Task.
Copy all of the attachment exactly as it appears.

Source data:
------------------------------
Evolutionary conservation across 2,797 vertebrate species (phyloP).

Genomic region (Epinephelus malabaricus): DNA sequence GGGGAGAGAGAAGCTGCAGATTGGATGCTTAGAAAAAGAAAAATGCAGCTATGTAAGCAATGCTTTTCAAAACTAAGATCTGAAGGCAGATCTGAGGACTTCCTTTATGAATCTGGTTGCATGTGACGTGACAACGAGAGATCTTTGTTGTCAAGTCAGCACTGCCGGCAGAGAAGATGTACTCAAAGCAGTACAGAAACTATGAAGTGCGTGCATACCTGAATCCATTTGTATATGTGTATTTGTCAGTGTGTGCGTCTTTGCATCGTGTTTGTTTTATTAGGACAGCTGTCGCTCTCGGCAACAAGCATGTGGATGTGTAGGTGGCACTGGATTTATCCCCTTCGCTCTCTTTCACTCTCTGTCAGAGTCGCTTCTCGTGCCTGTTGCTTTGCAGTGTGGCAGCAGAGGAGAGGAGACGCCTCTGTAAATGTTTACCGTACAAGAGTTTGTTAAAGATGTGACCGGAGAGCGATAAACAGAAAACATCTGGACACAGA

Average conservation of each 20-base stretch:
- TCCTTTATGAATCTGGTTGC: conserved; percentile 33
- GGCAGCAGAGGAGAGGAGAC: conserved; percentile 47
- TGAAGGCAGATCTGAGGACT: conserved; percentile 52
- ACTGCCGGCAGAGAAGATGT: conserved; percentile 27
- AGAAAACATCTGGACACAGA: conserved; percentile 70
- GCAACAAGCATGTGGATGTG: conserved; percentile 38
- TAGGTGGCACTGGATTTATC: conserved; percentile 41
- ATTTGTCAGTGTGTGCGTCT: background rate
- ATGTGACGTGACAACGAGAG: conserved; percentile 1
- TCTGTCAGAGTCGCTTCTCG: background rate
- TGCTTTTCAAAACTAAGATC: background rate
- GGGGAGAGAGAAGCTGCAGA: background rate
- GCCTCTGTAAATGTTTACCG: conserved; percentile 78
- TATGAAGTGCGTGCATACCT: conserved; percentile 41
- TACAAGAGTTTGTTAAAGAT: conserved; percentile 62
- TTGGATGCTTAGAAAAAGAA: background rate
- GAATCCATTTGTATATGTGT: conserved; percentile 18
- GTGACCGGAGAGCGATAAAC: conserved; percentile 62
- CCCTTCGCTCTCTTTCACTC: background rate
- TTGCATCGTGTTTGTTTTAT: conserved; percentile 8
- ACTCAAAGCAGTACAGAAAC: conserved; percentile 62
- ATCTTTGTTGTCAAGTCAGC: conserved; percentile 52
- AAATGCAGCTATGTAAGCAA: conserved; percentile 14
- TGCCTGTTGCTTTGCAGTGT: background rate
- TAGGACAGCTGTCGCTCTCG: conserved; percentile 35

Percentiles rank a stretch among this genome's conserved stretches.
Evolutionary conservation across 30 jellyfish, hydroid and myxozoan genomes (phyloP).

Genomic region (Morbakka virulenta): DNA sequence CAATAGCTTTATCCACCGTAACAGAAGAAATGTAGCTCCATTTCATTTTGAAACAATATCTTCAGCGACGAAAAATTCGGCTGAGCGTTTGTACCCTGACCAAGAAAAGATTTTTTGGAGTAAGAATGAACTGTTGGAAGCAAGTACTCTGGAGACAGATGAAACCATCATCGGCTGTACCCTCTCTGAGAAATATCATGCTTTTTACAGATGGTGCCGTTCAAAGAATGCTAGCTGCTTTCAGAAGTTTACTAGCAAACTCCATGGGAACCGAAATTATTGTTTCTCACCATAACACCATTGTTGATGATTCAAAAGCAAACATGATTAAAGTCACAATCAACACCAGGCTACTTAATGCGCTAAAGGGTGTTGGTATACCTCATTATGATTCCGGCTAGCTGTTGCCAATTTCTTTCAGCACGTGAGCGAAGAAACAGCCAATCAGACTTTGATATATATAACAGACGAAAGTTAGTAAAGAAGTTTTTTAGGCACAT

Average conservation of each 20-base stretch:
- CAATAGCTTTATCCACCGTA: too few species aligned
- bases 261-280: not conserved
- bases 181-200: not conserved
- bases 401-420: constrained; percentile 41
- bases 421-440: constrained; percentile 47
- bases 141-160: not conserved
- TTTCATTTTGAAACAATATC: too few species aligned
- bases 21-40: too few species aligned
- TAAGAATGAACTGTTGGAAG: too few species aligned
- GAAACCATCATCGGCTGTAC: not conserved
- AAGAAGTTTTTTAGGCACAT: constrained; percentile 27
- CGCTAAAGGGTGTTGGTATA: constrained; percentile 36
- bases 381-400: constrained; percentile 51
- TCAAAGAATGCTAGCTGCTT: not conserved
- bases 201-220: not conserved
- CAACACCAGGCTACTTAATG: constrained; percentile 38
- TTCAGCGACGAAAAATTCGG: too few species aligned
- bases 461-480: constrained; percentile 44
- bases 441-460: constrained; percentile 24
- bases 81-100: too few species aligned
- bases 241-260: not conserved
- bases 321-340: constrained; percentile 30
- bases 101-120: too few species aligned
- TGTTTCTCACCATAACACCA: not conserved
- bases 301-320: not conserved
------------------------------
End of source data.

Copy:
Evolutionary conservation across 2,797 vertebrate species (phyloP).

Genomic region (Epinephelus malabaricus): DNA sequence GGGGAGAGAGAAGCTGCAGATTGGATGCTTAGAAAAAGAAAAATGCAGCTATGTAAGCAATGCTTTTCAAAACTAAGATCTGAAGGCAGATCTGAGGACTTCCTTTATGAATCTGGTTGCATGTGACGTGACAACGAGAGATCTTTGTTGTCAAGTCAGCACTGCCGGCAGAGAAGATGTACTCAAAGCAGTACAGAAACTATGAAGTGCGTGCATACCTGAATCCATTTGTATATGTGTATTTGTCAGTGTGTGCGTCTTTGCATCGTGTTTGTTTTATTAGGACAGCTGTCGCTCTCGGCAACAAGCATGTGGATGTGTAGGTGGCACTGGATTTATCCCCTTCGCTCTCTTTCACTCTCTGTCAGAGTCGCTTCTCGTGCCTGTTGCTTTGCAGTGTGGCAGCAGAGGAGAGGAGACGCCTCTGTAAATGTTTACCGTACAAGAGTTTGTTAAAGATGTGACCGGAGAGCGATAAACAGAAAACATCTGGACACAGA

Average conservation of each 20-base stretch:
- TCCTTTATGAATCTGGTTGC: conserved; percentile 33
- GGCAGCAGAGGAGAGGAGAC: conserved; percentile 47
- TGAAGGCAGATCTGAGGACT: conserved; percentile 52
- ACTGCCGGCAGAGAAGATGT: conserved; percentile 27
- AGAAAACATCTGGACACAGA: conserved; percentile 70
- GCAACAAGCATGTGGATGTG: conserved; percentile 38
- TAGGTGGCACTGGATTTATC: conserved; percentile 41
- ATTTGTCAGTGTGTGCGTCT: background rate
- ATGTGACGTGACAACGAGAG: conserved; percentile 1
- TCTGTCAGAGTCGCTTCTCG: background rate
- TGCTTTTCAAAACTAAGATC: background rate
- GGGGAGAGAGAAGCTGCAGA: background rate
- GCCTCTGTAAATGTTTACCG: conserved; percentile 78
- TATGAAGTGCGTGCATACCT: conserved; percentile 41
- TACAAGAGTTTGTTAAAGAT: conserved; percentile 62
- TTGGATGCTTAGAAAAAGAA: background rate
- GAATCCATTTGTATATGTGT: conserved; percentile 18
- GTGACCGGAGAGCGATAAAC: conserved; percentile 62
- CCCTTCGCTCTCTTTCACTC: background rate
- TTGCATCGTGTTTGTTTTAT: conserved; percentile 8
- ACTCAAAGCAGTACAGAAAC: conserved; percentile 62
- ATCTTTGTTGTCAAGTCAGC: conserved; percentile 52
- AAATGCAGCTATGTAAGCAA: conserved; percentile 14
- TGCCTGTTGCTTTGCAGTGT: background rate
- TAGGACAGCTGTCGCTCTCG: conserved; percentile 35

Percentiles rank a stretch among this genome's conserved stretches.
Evolutionary conservation across 30 jellyfish, hydroid and myxozoan genomes (phyloP).

Genomic region (Morbakka virulenta): DNA sequence CAATAGCTTTATCCACCGTAACAGAAGAAATGTAGCTCCATTTCATTTTGAAACAATATCTTCAGCGACGAAAAATTCGGCTGAGCGTTTGTACCCTGACCAAGAAAAGATTTTTTGGAGTAAGAATGAACTGTTGGAAGCAAGTACTCTGGAGACAGATGAAACCATCATCGGCTGTACCCTCTCTGAGAAATATCATGCTTTTTACAGATGGTGCCGTTCAAAGAATGCTAGCTGCTTTCAGAAGTTTACTAGCAAACTCCATGGGAACCGAAATTATTGTTTCTCACCATAACACCATTGTTGATGATTCAAAAGCAAACATGATTAAAGTCACAATCAACACCAGGCTACTTAATGCGCTAAAGGGTGTTGGTATACCTCATTATGATTCCGGCTAGCTGTTGCCAATTTCTTTCAGCACGTGAGCGAAGAAACAGCCAATCAGACTTTGATATATATAACAGACGAAAGTTAGTAAAGAAGTTTTTTAGGCACAT

Average conservation of each 20-base stretch:
- CAATAGCTTTATCCACCGTA: too few species aligned
- bases 261-280: not conserved
- bases 181-200: not conserved
- bases 401-420: constrained; percentile 41
- bases 421-440: constrained; percentile 47
- bases 141-160: not conserved
- TTTCATTTTGAAACAATATC: too few species aligned
- bases 21-40: too few species aligned
- TAAGAATGAACTGTTGGAAG: too few species aligned
- GAAACCATCATCGGCTGTAC: not conserved
- AAGAAGTTTTTTAGGCACAT: constrained; percentile 27
- CGCTAAAGGGTGTTGGTATA: constrained; percentile 36
- bases 381-400: constrained; percentile 51
- TCAAAGAATGCTAGCTGCTT: not conserved
- bases 201-220: not conserved
- CAACACCAGGCTACTTAATG: constrained; percentile 38
- TTCAGCGACGAAAAATTCGG: too few species aligned
- bases 461-480: constrained; percentile 44
- bases 441-460: constrained; percentile 24
- bases 81-100: too few species aligned
- bases 241-260: not conserved
- bases 321-340: constrained; percentile 30
- bases 101-120: too few species aligned
- TGTTTCTCACCATAACACCA: not conserved
- bases 301-320: not conserved